Because everyone should dig their job

Fired or laid off; How to recover after job loss

By Joan Lloyd

Q: I was laid off by one employer and fired by another. Both were a complete shock. I think it's my personality. I'm educated, friendly and try to be accommodating to everyone. I am a single mom and I need some job security. And with the way things have gone for me, I don't think I could handle another job loss. How can I find a job that wants to keep me?

A: You're right to be asking, "Is it me?" Getting fired is traumatic. The typical reaction is to feel wronged and defensive and blame the boss, the job or the company. But when it happens twice—or more—you have to look inward.

Unfortunately, many people who are fired more than once never get it. They rant and wail that "It's the system," "It's politics," "It's management!" When they should be saying, "It's me!"

You say that you've been laid off, which is often not performance related. Before you attribute your lay off to your personality, ask yourself some questions:

  • Was I the only one who was "laid off?" If so, there may have been some performance issues your manager never told you about. Some managers take the cowardly way out and tell a person they are "laid off," rather than tell him or her, the truth about their performance. If others were also laid off, there is less of a chance that you were singled out for poor performance.
  • Was there a reasonable business reason for the lay off? In other words, was the company trying to cut costs? Did the company decide your job could be divided among other people, rather than warrant paying a full-time person to do it? Was the company putting a new emphasis on another area or product, which warranted reorganization? Were your duties duplicated in another department?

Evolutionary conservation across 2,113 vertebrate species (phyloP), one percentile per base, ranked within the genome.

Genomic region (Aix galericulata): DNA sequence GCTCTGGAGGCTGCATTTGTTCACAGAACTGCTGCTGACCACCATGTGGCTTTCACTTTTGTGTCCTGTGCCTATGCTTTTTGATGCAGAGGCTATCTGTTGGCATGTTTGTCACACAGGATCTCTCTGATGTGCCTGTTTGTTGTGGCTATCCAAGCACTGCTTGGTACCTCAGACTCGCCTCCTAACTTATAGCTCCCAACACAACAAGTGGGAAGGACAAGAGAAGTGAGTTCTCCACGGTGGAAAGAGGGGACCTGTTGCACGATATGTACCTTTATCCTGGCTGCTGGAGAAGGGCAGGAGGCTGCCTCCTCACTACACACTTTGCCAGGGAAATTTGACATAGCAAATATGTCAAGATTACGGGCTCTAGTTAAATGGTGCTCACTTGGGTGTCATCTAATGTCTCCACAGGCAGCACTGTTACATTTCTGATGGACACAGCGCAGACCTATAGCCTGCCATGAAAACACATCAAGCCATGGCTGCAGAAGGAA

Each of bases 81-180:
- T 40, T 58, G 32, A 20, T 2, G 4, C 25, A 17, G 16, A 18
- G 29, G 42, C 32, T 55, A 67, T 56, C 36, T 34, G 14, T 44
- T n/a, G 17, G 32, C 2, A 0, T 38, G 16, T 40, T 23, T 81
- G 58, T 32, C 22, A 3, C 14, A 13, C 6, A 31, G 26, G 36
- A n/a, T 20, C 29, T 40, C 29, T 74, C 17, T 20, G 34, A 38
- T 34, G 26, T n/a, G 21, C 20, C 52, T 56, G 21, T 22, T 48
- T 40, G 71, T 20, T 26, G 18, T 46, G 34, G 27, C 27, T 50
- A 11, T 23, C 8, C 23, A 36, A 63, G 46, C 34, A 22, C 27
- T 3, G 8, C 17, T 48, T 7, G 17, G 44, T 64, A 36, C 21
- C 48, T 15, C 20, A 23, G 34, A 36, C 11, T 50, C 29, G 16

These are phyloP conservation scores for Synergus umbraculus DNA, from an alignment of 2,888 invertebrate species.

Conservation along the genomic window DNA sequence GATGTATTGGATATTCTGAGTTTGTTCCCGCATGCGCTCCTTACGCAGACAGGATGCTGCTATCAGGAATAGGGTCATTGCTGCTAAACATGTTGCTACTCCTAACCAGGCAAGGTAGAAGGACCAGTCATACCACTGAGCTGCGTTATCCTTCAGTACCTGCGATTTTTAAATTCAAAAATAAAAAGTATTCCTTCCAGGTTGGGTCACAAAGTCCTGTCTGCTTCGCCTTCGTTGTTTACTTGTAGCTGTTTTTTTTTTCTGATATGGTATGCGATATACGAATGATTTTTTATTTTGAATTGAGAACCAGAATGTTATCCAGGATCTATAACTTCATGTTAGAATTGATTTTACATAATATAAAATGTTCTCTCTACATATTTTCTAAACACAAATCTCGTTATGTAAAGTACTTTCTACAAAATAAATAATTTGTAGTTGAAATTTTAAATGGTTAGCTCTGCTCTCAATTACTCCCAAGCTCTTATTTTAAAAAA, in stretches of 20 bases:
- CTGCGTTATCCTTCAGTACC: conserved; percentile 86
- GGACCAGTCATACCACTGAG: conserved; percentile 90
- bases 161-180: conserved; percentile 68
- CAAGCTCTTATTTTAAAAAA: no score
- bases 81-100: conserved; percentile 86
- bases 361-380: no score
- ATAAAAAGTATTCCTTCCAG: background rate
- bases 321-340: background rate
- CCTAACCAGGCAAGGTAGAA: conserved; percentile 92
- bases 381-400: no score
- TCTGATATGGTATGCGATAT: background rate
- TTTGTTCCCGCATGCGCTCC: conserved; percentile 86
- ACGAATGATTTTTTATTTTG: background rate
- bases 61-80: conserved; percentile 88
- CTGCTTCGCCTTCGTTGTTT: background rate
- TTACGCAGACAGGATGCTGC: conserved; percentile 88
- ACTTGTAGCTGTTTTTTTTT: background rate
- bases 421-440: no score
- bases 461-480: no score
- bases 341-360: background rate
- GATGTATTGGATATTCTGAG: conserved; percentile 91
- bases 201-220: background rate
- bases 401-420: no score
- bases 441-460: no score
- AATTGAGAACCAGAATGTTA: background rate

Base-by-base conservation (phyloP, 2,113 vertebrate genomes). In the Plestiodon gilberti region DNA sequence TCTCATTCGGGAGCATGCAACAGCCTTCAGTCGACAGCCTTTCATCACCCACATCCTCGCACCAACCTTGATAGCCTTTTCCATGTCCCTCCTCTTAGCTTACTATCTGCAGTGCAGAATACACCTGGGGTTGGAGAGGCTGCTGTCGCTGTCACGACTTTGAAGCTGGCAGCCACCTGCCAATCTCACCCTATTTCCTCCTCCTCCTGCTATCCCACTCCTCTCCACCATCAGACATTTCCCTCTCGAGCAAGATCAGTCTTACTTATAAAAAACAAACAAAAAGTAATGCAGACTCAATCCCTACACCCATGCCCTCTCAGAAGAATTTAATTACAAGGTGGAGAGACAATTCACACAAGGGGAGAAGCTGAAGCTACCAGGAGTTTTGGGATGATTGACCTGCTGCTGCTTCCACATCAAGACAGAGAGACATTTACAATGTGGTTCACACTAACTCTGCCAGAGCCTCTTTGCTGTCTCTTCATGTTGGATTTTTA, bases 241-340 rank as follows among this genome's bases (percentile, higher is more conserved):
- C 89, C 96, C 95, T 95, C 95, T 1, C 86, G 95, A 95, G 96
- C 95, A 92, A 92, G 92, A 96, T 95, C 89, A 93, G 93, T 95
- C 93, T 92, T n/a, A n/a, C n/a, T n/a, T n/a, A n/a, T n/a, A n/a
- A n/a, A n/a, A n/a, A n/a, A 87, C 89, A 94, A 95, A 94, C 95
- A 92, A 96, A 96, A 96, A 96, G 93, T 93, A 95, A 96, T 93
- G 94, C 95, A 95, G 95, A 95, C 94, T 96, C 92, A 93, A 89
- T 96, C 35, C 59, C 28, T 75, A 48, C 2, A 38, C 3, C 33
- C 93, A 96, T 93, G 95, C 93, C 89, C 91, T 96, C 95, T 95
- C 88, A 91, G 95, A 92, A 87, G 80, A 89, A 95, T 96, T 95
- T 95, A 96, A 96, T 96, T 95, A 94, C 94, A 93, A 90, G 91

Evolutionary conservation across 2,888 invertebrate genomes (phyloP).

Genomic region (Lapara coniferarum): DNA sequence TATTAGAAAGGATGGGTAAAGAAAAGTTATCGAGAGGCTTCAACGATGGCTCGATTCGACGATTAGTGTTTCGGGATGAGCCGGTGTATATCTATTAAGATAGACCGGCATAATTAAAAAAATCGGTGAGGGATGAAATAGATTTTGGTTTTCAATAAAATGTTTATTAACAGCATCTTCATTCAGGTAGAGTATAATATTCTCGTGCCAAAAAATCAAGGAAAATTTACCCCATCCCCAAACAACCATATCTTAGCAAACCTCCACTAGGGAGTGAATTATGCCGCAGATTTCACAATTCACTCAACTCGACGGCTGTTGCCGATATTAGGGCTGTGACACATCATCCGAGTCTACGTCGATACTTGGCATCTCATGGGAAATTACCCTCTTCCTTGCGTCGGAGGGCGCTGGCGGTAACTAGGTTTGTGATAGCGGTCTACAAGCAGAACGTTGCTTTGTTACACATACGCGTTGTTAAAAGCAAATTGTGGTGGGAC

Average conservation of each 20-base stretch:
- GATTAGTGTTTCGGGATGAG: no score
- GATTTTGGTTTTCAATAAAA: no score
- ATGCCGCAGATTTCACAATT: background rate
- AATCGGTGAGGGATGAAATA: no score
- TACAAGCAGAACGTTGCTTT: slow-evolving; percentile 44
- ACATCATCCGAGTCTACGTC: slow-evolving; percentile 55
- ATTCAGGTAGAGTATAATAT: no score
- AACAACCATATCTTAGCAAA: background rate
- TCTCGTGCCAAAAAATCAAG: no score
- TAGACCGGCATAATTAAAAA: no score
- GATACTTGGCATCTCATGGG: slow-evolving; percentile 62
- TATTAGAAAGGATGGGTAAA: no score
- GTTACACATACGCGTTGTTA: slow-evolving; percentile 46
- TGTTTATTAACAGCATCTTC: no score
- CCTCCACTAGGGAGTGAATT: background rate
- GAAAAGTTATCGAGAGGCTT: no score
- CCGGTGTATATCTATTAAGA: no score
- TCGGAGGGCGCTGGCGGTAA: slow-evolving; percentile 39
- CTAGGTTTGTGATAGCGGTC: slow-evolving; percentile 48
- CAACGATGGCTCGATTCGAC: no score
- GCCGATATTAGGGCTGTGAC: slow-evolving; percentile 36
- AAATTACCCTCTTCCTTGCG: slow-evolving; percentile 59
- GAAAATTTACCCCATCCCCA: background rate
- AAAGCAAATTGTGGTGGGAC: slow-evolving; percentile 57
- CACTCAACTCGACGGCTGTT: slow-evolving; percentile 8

• Did the company replace you with someone else? If so, it probably was performance related. If your job changed after you left it (see above business reasons), there is a stronger chance that it wasn't something you did wrong.

Getting laid off isn't something to be ashamed of. In fact, it's happening so often these days, there is no real stigma about it. However, let's combine that with some questions about your second termination:

  • Were you fired within the first 60 days? If so, being fired during a probationary period can be related to the job being a poor fit, not necessarily poor performance.
  • Were you given any warning whatsoever? Did your boss ever talk with you about your performance or try to coach you on something he or she wanted you to do differently? Perhaps your manager was telling you something important that you didn't think was a big deal. In my experience, many managers try to coach and correct slipping performance but sometimes don't do it in clear, honest language, which results in surprised employees when they are finally disciplined or fired.
  • Did you miss other clues such as your manager or coworkers getting distant, or impatient?
  • Did your employer tell you why you were fired? At the very least, most employers tell someone why they are being let go. If not, one option is to call your manager back and ask for some feedback. If you do this, it must be done without anger or accusations. For instance, "I need to move on with my life and find a new job but I don't want to make the same mistakes twice. I'd really appreciate it if you would give me more specifics about why I was fired, so I can learn from it."

You may or may not get an honest answer. In any case, be gracious and thank the person for their time. There's no sense making a bad situation worse. And you never know, by asking for feedback, it shows a willingness to change and his or her perception of you may be improved.

You may have a close friend or family member who can coach you about personal traits that might be hurting you at work. Beware though; asking for honesty from someone close to you isn't for the weak of heart. You have to be willing to listen and ask for advice, without attacking the messenger.

If you can afford it, I'd recommend seeking out a credible career coach. If that isn't an option, consider registering with staffing companies. Not only will they try to match you with an appropriate job (that may turn into a full-time opportunity), they may also be able to provide you with some feedback and advice about your personality at work.

Finally, in your next job, make it a point to ask for feedback at regular intervals. At least quarterly, go to your boss and ask, "What could I do more of?" "What could I do less of?" Those questions are more likely to get an honest answer than "Am I doing okay?"

There is no real "job security" these days but learning from past mistakes and taking steps to correct them will help you find a job you can keep.